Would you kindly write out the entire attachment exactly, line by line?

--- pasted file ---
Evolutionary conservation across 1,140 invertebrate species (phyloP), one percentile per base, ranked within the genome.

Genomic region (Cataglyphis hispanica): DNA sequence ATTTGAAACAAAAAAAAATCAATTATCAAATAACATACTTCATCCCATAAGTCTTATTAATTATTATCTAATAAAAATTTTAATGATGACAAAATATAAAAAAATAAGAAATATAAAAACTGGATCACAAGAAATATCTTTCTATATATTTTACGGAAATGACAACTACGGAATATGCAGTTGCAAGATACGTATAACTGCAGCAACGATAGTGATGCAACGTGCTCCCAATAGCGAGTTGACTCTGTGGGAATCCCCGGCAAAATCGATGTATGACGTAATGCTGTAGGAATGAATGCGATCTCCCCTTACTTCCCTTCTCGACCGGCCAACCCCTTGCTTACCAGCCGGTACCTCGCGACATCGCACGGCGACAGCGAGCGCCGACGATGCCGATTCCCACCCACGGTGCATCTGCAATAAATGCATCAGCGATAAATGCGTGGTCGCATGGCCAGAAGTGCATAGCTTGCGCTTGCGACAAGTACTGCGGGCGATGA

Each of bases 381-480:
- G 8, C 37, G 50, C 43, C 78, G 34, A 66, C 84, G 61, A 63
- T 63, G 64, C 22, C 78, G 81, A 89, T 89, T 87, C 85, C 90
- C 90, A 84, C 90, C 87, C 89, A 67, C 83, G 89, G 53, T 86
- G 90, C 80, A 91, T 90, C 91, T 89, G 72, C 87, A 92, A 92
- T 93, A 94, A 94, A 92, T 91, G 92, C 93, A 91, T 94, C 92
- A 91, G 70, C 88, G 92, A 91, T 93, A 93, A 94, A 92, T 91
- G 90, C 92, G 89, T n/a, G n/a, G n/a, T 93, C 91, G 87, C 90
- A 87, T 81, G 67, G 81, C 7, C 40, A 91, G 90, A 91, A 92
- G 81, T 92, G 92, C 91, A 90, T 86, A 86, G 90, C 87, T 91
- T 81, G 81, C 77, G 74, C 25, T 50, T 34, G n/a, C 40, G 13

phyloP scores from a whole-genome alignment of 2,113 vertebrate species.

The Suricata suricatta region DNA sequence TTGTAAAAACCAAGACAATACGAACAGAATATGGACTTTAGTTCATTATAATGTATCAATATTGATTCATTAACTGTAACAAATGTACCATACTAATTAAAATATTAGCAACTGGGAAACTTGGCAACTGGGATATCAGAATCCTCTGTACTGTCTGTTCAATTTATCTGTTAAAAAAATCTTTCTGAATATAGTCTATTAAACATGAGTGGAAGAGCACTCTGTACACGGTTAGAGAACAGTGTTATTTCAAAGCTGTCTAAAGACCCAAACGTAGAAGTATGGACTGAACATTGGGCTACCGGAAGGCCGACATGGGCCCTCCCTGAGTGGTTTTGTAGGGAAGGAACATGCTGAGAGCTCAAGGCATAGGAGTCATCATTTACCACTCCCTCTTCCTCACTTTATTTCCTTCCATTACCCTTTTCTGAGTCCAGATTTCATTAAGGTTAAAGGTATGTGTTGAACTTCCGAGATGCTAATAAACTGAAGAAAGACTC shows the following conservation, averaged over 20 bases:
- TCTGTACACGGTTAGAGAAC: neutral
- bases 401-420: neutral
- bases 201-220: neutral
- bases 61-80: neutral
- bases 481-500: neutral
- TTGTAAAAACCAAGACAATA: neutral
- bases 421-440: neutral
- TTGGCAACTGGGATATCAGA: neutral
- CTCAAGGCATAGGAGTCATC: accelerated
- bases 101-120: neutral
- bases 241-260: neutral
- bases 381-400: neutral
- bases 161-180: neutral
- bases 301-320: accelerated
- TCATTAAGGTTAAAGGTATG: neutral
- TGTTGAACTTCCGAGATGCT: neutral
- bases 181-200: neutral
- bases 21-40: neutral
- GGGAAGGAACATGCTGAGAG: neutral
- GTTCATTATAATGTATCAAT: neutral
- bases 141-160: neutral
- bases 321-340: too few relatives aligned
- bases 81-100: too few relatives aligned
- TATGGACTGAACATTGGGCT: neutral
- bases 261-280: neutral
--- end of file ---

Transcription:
Evolutionary conservation across 1,140 invertebrate species (phyloP), one percentile per base, ranked within the genome.

Genomic region (Cataglyphis hispanica): DNA sequence ATTTGAAACAAAAAAAAATCAATTATCAAATAACATACTTCATCCCATAAGTCTTATTAATTATTATCTAATAAAAATTTTAATGATGACAAAATATAAAAAAATAAGAAATATAAAAACTGGATCACAAGAAATATCTTTCTATATATTTTACGGAAATGACAACTACGGAATATGCAGTTGCAAGATACGTATAACTGCAGCAACGATAGTGATGCAACGTGCTCCCAATAGCGAGTTGACTCTGTGGGAATCCCCGGCAAAATCGATGTATGACGTAATGCTGTAGGAATGAATGCGATCTCCCCTTACTTCCCTTCTCGACCGGCCAACCCCTTGCTTACCAGCCGGTACCTCGCGACATCGCACGGCGACAGCGAGCGCCGACGATGCCGATTCCCACCCACGGTGCATCTGCAATAAATGCATCAGCGATAAATGCGTGGTCGCATGGCCAGAAGTGCATAGCTTGCGCTTGCGACAAGTACTGCGGGCGATGA

Each of bases 381-480:
- G 8, C 37, G 50, C 43, C 78, G 34, A 66, C 84, G 61, A 63
- T 63, G 64, C 22, C 78, G 81, A 89, T 89, T 87, C 85, C 90
- C 90, A 84, C 90, C 87, C 89, A 67, C 83, G 89, G 53, T 86
- G 90, C 80, A 91, T 90, C 91, T 89, G 72, C 87, A 92, A 92
- T 93, A 94, A 94, A 92, T 91, G 92, C 93, A 91, T 94, C 92
- A 91, G 70, C 88, G 92, A 91, T 93, A 93, A 94, A 92, T 91
- G 90, C 92, G 89, T n/a, G n/a, G n/a, T 93, C 91, G 87, C 90
- A 87, T 81, G 67, G 81, C 7, C 40, A 91, G 90, A 91, A 92
- G 81, T 92, G 92, C 91, A 90, T 86, A 86, G 90, C 87, T 91
- T 81, G 81, C 77, G 74, C 25, T 50, T 34, G n/a, C 40, G 13

phyloP scores from a whole-genome alignment of 2,113 vertebrate species.

The Suricata suricatta region DNA sequence TTGTAAAAACCAAGACAATACGAACAGAATATGGACTTTAGTTCATTATAATGTATCAATATTGATTCATTAACTGTAACAAATGTACCATACTAATTAAAATATTAGCAACTGGGAAACTTGGCAACTGGGATATCAGAATCCTCTGTACTGTCTGTTCAATTTATCTGTTAAAAAAATCTTTCTGAATATAGTCTATTAAACATGAGTGGAAGAGCACTCTGTACACGGTTAGAGAACAGTGTTATTTCAAAGCTGTCTAAAGACCCAAACGTAGAAGTATGGACTGAACATTGGGCTACCGGAAGGCCGACATGGGCCCTCCCTGAGTGGTTTTGTAGGGAAGGAACATGCTGAGAGCTCAAGGCATAGGAGTCATCATTTACCACTCCCTCTTCCTCACTTTATTTCCTTCCATTACCCTTTTCTGAGTCCAGATTTCATTAAGGTTAAAGGTATGTGTTGAACTTCCGAGATGCTAATAAACTGAAGAAAGACTC shows the following conservation, averaged over 20 bases:
- TCTGTACACGGTTAGAGAAC: neutral
- bases 401-420: neutral
- bases 201-220: neutral
- bases 61-80: neutral
- bases 481-500: neutral
- TTGTAAAAACCAAGACAATA: neutral
- bases 421-440: neutral
- TTGGCAACTGGGATATCAGA: neutral
- CTCAAGGCATAGGAGTCATC: accelerated
- bases 101-120: neutral
- bases 241-260: neutral
- bases 381-400: neutral
- bases 161-180: neutral
- bases 301-320: accelerated
- TCATTAAGGTTAAAGGTATG: neutral
- TGTTGAACTTCCGAGATGCT: neutral
- bases 181-200: neutral
- bases 21-40: neutral
- GGGAAGGAACATGCTGAGAG: neutral
- GTTCATTATAATGTATCAAT: neutral
- bases 141-160: neutral
- bases 321-340: too few relatives aligned
- bases 81-100: too few relatives aligned
- TATGGACTGAACATTGGGCT: neutral
- bases 261-280: neutral